A former client has sued Greenberg Traurig, alleging the firm switched sides and used its knowledge of privileged intellectual property information from previous patent work to attempt to invalidate a patent for a new client’s benefit.

Apollo Enterprise Solutions Inc. filed suit May 5 against Greenberg Traurig and 20 other unnamed defendants in the Superior Court of California, County of Los Angeles, citing breach of duty, interference with contract and negligence. Apollo, represented by Kinsella Weitzman Iser Kump & Aldisert of Santa Monica, is demanding at least $2 million for punitive damages, interest and costs.

The case stems from an ongoing collection action case Apollo filed against Lantern Credit in March. Apollo and Lantern had a contract where Apollo, in addition to developing and providing a range of other information technology services, provided its TrueCollect service. The service aims to combine online payment, debt collection and debt recovery technologies into one efficient offering. In exchange, Lantern Credit would pay $5 million for a first term and $6 million for a second term, according to the complaint.

But Apollo alleged that as of Dec. 31, Lantern owed Apollo more than $2 million on the contract, and it sued Lantern to collect the money due. In that case, filed less than two months ago in federal court, Apollo is represented by Jeffer Mangels Butler & Mitchell. Greenberg is representing Lantern.


And there’s the rub. In the past, Greenberg also performed extensive legal services for Apollo, according to the complaint. The work included two patents behind Apollo’s TrueCollect service, which gave the firm access to Apollo’s confidential, privileged information.

Now that Greenberg is representing Lantern, the complaint alleges that the firm advised Lantern not to pay and used the privileged information against Apollo to try to invalidate the patents so Lantern could avoid paying. According to the complaint, Greenberg has filed counterclaims seeking a declaratory judgment of invalidity and non-infringement of “the very same patents that Greenberg helped to prosecute for Apollo.”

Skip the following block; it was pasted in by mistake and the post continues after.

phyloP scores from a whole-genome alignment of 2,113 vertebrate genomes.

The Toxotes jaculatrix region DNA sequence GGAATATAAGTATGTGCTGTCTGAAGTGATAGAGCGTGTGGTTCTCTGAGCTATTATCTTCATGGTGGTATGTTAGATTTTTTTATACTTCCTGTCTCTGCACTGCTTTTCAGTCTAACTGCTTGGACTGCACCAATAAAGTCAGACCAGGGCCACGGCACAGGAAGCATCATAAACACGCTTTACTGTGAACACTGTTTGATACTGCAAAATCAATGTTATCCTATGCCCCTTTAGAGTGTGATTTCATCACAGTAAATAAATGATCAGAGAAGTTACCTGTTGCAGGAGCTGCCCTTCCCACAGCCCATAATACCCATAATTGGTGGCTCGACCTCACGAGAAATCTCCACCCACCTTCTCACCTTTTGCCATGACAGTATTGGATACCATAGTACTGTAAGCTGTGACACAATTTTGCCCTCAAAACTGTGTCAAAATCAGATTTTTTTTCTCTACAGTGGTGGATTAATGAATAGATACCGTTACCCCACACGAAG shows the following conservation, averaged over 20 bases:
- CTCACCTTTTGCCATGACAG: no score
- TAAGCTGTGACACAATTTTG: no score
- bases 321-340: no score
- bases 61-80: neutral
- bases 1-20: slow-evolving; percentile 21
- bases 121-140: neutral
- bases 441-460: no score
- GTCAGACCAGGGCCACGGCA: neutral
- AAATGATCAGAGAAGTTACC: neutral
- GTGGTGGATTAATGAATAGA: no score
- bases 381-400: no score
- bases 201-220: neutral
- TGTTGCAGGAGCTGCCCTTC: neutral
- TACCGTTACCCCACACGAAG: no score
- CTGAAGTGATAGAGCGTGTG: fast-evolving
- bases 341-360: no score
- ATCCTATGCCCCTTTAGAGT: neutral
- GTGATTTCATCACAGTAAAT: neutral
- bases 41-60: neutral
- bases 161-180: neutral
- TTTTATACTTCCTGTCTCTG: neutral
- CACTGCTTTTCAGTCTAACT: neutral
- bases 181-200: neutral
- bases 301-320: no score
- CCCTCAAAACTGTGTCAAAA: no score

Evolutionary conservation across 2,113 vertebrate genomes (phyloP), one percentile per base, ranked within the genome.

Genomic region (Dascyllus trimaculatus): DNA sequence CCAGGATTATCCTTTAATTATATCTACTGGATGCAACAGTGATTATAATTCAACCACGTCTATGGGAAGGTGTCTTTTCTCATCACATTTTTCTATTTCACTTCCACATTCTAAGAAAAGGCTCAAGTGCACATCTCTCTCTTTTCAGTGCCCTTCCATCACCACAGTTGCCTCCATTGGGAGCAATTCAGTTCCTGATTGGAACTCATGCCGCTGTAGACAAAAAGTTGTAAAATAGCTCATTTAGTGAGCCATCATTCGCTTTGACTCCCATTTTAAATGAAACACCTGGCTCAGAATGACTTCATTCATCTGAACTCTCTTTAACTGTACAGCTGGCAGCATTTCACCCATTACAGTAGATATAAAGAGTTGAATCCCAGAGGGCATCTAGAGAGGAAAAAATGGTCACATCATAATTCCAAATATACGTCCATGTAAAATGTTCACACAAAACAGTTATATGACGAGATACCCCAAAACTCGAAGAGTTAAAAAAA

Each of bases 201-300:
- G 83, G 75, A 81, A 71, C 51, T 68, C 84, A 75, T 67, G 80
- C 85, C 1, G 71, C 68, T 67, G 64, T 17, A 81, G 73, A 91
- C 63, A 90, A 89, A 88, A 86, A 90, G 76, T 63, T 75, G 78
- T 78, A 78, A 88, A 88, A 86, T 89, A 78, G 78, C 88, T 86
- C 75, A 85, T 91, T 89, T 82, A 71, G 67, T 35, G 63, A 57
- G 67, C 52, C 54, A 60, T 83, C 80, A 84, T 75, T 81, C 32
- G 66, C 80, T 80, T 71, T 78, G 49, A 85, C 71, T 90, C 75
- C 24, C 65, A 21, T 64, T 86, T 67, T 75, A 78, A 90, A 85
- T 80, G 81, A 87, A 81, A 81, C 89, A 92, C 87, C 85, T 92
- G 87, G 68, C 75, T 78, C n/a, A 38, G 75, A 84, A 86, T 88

Greenberg said that the complaint misrepresents what happened.

“This lawsuit is based upon events that occurred more than 12 years ago and mischaracterizes the underlying facts,” the firm said in a statement. “The issues raised in this lawsuit are already the subject of a pending motion in the litigation between Apollo and another party. We deny any wrongdoing and will contest this lawsuit.”

In the federal suit, Lantern argued in a May 8 filing opposing Apollo’s motion to disqualify Greenberg Traurig that the law firm does not have any confidential information related to the matter and only represented Apollo on its provisional patent application. Apollo retained other patent counsel before the patents were formally filed, it said. In addition, Lantern said it is seeking to invalidate Apollo’s patents by applying the new standard set forth by the U.S. Supreme Court’s ruling in Alice Corp. v. CLS Bank International, which altered the standard for patentability of inventions. It is not using Apollo’s provisional patent application to invalidate the patent, Lantern said.

In addition, Lantern said that the sole remaining Greenberg attorney associated with Apollo’s provisional application, Bruce Neel, works in a different practice area group in an office hundreds of miles from Lantern’s attorneys, and has not conveyed any information regarding Apollo or its patents. After the firm learned of the potential conflict of interest, “Greenberg immediately implemented an ethical screen barring any attorneys working on this lawsuit (or for Lantern in general) from access to any information or files relating to Greenberg’s prior representation of Apollo, and barring Mr. Neel from any access to or involvement with any legal work for Lantern or communication with Lantern’s litigation counsel about Apollo,” according to the court filing.

Michael E. McCabe, Jr., McCabe Law .

Michael E. McCabe, Jr., McCabe Law .

courtesy photo

Still, a potential conflict remains, according to Michael McCabe, who first wrote about the lawsuit, Apollo Enterprise Solutions, Inc. v. Greenberg Traurig LLP, in his highly-respected IP Ethics & Insights blog.

“You cannot represent a new client against an old client if the work of the new client is substantially related to the work of the old client,” said McCabe, who is the founder of McCabe Law, a firm that specializes in intellectual property ethics and disciplinary matters. “That prohibition lasts forever. … Whether it was one day ago or 20 years ago, it would still be a conflict to invalidate a patent you worked on.”

The only way around it would be to get a waiver from the parties, he said.

“Greenberg Traurig is an excellent law firm. They have a very sophisticated conflicts checking system. Either this particular case slipped through their conflicts checking system so that they didn’t appreciate that there was a conflict, or there is something else going on that we don’t know about,” McCabe said. “It’s a very unusual case that a law firm would turn around and try to invalidate a patent that it helped another client obtain. I don’t understand how that could happen.”